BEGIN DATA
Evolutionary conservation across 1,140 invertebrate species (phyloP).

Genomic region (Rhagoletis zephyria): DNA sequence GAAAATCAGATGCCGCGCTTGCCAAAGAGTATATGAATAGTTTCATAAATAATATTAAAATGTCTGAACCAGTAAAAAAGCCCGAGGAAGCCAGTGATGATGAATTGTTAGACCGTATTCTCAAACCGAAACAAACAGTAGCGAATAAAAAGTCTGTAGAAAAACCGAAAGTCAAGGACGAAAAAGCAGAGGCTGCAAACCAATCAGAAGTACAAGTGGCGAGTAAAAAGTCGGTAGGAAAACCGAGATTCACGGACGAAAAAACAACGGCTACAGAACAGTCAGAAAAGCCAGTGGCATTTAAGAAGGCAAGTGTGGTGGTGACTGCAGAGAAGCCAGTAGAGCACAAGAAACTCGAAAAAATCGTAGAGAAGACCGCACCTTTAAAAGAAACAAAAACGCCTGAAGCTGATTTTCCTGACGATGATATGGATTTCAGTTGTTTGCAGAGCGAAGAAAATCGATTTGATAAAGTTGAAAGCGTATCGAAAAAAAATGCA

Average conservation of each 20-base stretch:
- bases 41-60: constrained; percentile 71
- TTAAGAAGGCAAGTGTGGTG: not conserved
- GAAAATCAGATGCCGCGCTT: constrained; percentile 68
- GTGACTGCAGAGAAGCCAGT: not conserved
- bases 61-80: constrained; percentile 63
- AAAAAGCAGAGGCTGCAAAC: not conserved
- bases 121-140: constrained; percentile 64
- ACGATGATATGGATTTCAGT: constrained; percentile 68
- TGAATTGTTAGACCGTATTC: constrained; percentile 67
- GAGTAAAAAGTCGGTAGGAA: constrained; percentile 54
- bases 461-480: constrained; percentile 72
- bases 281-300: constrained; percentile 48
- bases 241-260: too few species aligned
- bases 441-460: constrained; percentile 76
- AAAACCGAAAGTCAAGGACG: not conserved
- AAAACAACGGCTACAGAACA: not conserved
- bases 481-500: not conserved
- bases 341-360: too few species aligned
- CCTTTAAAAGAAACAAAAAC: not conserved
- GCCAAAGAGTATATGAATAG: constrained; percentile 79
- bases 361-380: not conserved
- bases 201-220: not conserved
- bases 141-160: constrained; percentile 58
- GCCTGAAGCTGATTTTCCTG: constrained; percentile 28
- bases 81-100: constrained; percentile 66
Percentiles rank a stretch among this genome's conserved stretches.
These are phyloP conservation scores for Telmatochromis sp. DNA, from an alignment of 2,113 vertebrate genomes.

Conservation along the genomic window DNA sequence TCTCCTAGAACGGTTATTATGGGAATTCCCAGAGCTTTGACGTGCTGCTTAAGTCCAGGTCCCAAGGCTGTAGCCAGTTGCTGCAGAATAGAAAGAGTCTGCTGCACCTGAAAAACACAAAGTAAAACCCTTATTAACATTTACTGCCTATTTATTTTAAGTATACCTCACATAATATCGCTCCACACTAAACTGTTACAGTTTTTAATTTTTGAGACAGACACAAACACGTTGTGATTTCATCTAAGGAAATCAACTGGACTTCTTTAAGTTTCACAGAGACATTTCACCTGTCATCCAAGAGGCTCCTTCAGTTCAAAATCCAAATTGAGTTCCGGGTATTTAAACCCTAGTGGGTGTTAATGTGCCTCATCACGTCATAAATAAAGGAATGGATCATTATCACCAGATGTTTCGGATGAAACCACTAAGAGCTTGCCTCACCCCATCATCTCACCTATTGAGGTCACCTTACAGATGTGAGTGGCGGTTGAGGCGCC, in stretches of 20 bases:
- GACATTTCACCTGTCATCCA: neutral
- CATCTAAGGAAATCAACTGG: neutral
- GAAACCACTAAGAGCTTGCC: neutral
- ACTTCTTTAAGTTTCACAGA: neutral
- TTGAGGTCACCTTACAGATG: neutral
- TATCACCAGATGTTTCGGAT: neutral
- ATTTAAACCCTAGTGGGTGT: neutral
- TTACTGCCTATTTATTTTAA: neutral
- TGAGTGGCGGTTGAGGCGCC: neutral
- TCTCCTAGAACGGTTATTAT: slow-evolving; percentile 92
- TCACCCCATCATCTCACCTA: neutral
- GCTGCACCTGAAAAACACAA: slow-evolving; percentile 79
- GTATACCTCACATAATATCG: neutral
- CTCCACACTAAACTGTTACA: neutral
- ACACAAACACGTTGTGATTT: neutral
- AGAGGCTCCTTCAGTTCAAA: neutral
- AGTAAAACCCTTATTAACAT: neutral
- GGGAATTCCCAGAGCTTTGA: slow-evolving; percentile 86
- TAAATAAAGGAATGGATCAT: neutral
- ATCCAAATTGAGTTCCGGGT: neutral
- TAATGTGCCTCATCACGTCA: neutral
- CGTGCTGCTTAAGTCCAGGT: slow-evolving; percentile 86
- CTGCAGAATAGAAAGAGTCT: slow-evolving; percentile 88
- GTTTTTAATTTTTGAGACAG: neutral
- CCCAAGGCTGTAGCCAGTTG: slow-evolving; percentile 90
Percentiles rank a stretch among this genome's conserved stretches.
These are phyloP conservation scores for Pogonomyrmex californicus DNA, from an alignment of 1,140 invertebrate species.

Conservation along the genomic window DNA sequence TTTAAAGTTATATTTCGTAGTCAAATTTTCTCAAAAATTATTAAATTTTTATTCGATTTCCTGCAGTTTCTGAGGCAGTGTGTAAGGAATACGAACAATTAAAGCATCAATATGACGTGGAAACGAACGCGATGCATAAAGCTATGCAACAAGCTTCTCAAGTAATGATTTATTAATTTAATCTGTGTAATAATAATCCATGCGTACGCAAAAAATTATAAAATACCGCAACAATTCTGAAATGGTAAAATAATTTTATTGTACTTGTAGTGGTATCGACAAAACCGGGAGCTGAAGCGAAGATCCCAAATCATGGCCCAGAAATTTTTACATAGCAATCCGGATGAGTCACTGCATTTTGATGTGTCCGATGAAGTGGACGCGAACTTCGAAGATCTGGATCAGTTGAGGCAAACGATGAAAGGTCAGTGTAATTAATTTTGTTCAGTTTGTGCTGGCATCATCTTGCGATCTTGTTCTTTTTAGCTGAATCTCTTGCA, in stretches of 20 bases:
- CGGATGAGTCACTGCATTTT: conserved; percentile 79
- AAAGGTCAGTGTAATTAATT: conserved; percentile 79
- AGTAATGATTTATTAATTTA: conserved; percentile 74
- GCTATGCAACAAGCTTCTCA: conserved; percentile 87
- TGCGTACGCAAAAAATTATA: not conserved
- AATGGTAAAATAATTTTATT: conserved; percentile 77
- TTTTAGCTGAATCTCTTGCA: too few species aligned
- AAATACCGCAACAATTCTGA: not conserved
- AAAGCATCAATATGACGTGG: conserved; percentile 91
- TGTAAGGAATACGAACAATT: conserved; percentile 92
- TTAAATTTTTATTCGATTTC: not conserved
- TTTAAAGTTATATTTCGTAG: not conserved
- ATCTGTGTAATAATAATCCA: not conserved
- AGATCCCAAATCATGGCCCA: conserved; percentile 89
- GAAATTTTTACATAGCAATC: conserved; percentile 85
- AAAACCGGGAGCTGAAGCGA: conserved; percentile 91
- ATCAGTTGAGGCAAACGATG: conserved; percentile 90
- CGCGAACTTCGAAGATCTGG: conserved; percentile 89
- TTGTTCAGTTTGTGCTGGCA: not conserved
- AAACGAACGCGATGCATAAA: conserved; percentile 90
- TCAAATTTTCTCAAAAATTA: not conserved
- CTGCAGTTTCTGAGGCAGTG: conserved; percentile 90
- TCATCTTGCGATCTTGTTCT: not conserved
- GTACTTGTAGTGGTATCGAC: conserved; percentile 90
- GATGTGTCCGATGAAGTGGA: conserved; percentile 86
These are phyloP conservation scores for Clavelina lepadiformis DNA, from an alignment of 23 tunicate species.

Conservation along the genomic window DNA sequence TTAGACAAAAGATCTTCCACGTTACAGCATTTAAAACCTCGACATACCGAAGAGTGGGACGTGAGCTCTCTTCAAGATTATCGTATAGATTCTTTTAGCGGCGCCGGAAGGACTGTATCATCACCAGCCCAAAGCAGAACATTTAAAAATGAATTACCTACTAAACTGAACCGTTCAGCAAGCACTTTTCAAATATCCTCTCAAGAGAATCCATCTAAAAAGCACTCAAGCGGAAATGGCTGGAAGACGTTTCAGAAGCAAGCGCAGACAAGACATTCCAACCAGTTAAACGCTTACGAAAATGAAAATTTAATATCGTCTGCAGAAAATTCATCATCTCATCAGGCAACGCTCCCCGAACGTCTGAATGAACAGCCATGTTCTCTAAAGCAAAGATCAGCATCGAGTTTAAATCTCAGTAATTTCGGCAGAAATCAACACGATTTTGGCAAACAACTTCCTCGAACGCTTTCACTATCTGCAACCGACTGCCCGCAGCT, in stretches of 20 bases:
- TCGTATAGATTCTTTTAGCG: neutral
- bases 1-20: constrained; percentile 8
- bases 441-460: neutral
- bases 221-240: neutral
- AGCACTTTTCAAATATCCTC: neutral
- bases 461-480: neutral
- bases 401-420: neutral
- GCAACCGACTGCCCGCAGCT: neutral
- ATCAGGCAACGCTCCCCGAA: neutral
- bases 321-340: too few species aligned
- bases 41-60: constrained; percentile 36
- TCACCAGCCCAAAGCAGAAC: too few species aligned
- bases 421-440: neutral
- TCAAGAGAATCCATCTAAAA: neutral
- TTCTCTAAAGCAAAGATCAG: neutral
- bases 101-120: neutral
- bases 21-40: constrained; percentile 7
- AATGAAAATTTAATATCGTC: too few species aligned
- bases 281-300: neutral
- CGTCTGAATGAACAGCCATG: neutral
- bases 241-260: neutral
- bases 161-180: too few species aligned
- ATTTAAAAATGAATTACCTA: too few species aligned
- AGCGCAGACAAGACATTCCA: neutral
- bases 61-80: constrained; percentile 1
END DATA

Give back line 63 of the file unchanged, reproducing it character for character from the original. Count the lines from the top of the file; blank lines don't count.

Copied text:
- GCTATGCAACAAGCTTCTCA: conserved; percentile 87